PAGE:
In China. It would appear that even if your don't build it, they will come.
If Han Jun is right, over the next three decades a population the combined size of Germany, France, Britain, Italy, South Korea, South Africa, Spain, Poland and Canada will up sticks and move to China’s swelling cities. Mr Han, a rural expert at Beijing’s Development Research Centre, reckons that by 2040, the number of people in China’s countryside will have shrunk by 500m to just 400m. On that assumption, China’s city-dwellers would rise to well over 1bn, catapulting the urban population from 45 per cent of the total to around 70 per cent.Examples like this are the reasons why I am not wringing my hands about the rapid expansion of the Chinese economy. Too many worriers simply fail to acknowledge the burden 1.3B people represent even for a rapidly expanding powerhouse.
The startling numbers conjure up images of mass migrations and the trebling or quadrupling in size of big cities such as Beijing, Shanghai and Guangzhou. In practice, it is unlikely to be quite like that. China, after all, is a planned economy. Even so, McKinsey Global Institute, which has researched China’s urbanisation trends, paints one scenario under which, by 2025, the country will have 15 super-cities with an average population of 25m people each. Meanwhile, many cities will “move” to the countryside as the state frantically constructs new urban centres in the interior and as changing land use blurs the distinction between village and town.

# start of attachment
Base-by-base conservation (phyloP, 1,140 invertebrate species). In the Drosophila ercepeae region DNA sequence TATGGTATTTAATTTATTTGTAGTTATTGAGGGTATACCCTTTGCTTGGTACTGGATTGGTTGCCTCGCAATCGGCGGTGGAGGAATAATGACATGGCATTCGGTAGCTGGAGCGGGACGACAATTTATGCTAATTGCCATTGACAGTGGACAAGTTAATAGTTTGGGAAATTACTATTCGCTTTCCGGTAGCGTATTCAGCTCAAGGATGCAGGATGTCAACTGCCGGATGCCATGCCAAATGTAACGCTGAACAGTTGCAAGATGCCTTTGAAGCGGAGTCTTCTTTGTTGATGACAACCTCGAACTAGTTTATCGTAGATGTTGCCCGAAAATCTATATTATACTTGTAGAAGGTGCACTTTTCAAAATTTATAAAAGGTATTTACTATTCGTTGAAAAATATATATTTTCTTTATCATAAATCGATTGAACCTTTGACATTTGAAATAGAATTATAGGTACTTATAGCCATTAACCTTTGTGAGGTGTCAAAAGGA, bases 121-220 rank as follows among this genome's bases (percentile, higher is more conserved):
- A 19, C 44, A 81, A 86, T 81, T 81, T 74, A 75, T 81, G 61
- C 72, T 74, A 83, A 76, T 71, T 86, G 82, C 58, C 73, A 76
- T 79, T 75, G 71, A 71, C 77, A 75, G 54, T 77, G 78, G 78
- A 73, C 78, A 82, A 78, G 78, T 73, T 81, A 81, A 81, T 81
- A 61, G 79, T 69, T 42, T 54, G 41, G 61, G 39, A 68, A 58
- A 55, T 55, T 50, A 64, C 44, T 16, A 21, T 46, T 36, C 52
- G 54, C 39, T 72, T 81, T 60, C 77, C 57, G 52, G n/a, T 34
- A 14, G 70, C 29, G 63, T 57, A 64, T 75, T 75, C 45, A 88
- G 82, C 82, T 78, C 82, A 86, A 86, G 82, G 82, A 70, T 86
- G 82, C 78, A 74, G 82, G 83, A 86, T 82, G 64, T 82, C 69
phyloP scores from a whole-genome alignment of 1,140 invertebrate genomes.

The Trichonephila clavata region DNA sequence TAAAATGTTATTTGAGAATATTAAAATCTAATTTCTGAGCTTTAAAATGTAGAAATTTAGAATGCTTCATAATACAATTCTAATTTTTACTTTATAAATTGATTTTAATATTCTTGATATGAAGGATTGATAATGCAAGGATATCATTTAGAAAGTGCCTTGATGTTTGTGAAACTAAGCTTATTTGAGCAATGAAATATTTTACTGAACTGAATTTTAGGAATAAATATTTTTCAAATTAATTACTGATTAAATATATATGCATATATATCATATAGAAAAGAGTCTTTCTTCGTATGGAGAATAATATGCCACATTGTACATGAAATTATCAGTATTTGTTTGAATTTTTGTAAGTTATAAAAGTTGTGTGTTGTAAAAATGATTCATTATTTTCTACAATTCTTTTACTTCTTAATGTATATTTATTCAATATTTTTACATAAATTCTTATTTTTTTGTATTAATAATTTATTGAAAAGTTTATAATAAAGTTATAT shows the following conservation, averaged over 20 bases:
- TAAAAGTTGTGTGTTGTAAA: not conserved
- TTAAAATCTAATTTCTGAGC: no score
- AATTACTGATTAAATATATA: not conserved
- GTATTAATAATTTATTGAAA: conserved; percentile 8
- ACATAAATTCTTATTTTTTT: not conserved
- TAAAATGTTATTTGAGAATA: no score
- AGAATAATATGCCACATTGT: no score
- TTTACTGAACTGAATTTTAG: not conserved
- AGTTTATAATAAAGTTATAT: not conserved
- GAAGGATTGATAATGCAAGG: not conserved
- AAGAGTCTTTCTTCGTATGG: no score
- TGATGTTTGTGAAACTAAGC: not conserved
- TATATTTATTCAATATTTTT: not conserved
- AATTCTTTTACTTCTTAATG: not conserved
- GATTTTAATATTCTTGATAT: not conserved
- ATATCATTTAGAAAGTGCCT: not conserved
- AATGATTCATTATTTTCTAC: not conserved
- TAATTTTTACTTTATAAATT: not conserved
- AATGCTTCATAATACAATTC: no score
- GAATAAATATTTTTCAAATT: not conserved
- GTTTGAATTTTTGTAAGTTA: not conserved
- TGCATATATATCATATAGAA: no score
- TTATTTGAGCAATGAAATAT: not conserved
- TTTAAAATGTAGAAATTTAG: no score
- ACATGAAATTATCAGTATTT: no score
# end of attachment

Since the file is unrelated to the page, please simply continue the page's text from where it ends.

This is not futurism. By some counts, China already has some 170 cities with a population above 1m. That compares with nine in the US and two in the UK. In population terms, Tianjin is China’s New York and Qingdao its Los Angeles.
The emergence of second and third-tier Chinese cities with big populations has businesses salivating at the prospects of a consumer bonanza. A steady stream of urbanites could indeed become tomorrow’s purchasers of kitchen appliances, insurance and cars. City authorities will need mass-transit systems, power grids and telecoms equipment. Chinese urbanisation could, as McKinsey says, be the biggest business opportunity of the next several decades.
There is a hitch. Not only will planners need to build the physical infrastructure to accommodate this urban groundswell. Harder still, China will have to erect a legal framework. As things stand, of the estimated 200m migrants who have already swapped their hoe for factory aprons or a hard hat, the bulk have no right to permanent residence in the cities. The so-called hukou registration system, instituted by Mao Zedong in the 1950s as a way of limiting internal migration, divides China’s urban population into two castes – privileged official residents and marginalised migrants. [More]
Now add in the increasingly likely appreciation of the yuan, and instead of a threatening debt-holder, China begins to look like the Mother of All Consumer Markets. To be sure it's early, but China seems to have the ability to accelerate trends.